The boundaries of all the constellations in the sky were set by the International Astronomical Union (IAU) in 1930. This was essentially a mapping exercise to make the work of astronomers more efficient. 2000 years ago, there were 12 constellations in our zodiac. At present our ecliptic passes through the boundaries of 13 constellations, the usual 12 and a new one known as Ophiuchus (or Serpentarius).
Ophiuchus is depicted as a man supporting a serpent, the interposition of his body divides the snake into two parts, Serpens Caput and Serpens Cauda. Ophiuchus, is located in a position near the center of the Milky Way galaxy amid clouds of molecular hydrogen and dust. In addition, although not part of the original constellation stars, the so-called Barnard’s Star is located within Ophiuchus; this object has the largest known proper motion relative to the Sun.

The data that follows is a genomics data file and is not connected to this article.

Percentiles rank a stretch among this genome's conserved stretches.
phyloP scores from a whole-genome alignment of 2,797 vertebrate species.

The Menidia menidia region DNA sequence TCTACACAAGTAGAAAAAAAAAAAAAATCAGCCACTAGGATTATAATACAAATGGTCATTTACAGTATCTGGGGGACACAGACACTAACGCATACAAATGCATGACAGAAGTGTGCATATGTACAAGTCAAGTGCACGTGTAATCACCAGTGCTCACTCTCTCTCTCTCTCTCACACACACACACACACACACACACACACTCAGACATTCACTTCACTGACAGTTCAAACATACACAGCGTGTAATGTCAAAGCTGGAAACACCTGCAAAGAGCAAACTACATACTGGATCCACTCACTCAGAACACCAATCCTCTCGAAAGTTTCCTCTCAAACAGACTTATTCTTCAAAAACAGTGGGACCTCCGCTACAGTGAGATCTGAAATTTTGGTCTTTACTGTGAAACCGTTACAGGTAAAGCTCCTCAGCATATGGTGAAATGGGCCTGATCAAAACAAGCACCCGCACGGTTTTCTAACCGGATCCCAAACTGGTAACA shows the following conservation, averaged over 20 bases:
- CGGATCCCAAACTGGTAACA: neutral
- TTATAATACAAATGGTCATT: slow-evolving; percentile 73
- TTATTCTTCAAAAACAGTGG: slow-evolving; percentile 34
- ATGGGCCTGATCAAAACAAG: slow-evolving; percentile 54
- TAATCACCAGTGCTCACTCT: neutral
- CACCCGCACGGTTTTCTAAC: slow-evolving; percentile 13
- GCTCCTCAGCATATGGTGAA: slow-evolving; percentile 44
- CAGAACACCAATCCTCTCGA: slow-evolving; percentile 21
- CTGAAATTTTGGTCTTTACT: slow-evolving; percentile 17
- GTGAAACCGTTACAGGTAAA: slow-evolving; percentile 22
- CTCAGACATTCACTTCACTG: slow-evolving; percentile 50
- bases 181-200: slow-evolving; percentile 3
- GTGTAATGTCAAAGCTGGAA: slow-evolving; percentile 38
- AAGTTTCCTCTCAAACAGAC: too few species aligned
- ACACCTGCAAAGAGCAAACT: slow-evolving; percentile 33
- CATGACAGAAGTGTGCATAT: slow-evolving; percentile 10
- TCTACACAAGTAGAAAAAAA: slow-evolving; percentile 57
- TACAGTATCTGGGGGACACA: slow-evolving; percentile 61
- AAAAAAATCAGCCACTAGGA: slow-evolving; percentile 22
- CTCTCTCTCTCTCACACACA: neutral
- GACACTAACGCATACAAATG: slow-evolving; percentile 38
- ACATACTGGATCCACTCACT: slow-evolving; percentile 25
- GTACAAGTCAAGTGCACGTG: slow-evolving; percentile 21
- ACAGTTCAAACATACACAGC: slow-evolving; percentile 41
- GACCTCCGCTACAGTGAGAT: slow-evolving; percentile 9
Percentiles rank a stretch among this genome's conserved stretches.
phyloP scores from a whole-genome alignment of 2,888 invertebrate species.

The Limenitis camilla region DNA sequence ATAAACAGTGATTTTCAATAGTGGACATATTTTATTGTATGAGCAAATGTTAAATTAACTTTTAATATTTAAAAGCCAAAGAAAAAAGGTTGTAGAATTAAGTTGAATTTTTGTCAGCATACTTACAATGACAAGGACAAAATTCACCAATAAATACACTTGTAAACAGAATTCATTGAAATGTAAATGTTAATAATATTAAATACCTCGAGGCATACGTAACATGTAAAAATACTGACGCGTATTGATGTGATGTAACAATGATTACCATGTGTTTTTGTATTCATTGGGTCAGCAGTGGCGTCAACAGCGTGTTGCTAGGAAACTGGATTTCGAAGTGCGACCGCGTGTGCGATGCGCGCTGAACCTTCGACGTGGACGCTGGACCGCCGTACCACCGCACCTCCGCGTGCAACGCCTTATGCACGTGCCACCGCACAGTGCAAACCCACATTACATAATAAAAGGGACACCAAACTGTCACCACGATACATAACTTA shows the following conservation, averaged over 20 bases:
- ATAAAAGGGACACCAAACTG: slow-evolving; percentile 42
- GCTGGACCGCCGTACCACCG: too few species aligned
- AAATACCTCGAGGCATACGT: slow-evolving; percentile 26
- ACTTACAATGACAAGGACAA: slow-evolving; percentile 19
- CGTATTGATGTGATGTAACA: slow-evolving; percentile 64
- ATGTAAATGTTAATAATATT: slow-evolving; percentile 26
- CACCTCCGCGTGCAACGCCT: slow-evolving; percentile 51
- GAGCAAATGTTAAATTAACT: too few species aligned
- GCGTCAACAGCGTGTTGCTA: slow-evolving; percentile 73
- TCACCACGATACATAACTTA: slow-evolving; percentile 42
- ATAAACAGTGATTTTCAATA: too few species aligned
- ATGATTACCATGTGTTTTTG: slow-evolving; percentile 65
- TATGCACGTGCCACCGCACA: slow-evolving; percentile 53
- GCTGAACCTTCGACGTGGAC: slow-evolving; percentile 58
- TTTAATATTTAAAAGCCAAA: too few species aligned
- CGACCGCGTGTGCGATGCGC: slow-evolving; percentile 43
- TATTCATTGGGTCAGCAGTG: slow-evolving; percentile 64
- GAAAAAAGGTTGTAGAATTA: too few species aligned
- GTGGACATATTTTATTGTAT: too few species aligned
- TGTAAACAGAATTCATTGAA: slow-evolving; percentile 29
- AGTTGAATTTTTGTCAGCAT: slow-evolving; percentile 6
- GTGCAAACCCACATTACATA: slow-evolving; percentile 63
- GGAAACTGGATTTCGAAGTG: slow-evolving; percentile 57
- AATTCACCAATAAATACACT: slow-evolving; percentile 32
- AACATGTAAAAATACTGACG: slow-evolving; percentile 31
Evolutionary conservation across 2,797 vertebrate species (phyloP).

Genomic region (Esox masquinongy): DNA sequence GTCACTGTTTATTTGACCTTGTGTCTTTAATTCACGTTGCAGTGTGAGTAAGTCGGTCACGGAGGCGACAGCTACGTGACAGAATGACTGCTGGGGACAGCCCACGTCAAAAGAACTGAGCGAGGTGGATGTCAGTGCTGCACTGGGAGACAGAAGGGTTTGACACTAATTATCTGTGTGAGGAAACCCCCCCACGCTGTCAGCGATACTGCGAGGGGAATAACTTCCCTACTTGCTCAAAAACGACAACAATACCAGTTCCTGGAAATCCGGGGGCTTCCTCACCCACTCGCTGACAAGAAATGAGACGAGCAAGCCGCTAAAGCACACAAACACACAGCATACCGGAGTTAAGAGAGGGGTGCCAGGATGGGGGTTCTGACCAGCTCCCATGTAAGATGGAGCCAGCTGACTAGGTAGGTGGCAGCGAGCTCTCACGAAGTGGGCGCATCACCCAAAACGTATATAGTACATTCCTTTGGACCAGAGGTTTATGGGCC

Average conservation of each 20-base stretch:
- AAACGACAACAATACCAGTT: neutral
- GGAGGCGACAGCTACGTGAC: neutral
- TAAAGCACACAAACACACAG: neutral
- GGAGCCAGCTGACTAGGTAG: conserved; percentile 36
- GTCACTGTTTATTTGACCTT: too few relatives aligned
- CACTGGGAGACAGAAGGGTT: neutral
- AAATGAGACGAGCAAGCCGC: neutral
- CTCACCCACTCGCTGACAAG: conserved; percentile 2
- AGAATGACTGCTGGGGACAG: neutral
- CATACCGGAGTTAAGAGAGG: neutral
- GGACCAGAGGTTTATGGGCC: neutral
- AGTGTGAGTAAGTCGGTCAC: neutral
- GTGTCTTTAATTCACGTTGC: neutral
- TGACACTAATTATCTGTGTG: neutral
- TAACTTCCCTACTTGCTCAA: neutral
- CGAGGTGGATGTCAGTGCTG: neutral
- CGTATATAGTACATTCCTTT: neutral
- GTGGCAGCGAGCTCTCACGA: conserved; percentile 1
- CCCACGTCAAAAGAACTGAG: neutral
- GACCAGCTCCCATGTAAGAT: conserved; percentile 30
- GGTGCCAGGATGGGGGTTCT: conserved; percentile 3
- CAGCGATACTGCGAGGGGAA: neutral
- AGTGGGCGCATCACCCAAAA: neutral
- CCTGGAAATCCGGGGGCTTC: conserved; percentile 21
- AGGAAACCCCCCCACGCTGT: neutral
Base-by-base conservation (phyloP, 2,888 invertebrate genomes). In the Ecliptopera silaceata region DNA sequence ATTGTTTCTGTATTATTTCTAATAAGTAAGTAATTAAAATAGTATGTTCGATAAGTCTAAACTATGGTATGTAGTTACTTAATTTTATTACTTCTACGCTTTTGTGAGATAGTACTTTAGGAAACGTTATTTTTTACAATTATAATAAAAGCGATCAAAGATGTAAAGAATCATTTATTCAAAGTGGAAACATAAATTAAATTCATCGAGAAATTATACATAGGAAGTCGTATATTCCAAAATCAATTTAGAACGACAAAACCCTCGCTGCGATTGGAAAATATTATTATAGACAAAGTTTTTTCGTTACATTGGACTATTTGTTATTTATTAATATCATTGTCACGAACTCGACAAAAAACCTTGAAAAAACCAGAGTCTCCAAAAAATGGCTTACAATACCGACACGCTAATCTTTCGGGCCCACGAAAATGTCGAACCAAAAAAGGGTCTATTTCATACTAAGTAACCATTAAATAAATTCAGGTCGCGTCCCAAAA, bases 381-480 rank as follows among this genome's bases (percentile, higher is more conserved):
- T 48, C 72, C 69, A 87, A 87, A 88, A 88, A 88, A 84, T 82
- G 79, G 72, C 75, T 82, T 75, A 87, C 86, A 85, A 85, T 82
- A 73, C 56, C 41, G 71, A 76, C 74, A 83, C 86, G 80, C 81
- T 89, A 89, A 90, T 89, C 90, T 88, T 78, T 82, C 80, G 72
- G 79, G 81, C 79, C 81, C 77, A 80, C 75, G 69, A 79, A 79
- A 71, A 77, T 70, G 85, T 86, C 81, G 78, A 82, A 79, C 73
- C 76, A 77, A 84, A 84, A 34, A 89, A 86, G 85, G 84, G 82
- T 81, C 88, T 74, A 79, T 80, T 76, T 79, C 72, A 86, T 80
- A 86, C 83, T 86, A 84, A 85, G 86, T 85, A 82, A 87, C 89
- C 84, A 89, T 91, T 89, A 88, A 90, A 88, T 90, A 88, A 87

Just as a remark, within a few hundred years the ecliptic will no longer pass through Scorpius but will also include the constellation of Orion.Most astrologers use a different system to determine the size of our zodiacal constellations. The ecliptic (which is also the name to the apparent path of the Sun on the sky, which creates a circle of 360?) is simply divided up into twelve equal segments (of 30?) corresponding to the same amount of months in the calendar, just by convenience, marking the start of the year cycle at the so-called first point of Aries, i.e. the point on the sky where the ecliptic and equatorial planes intersect, i.e. the vernal equinox. This point occurred 2000 years ago in the constellation of Aries, but nowadays this occurs in the constellation of Piscis, making this constellation the start-point of the current zodiac solar system.
Source: Your REAL zodiac sign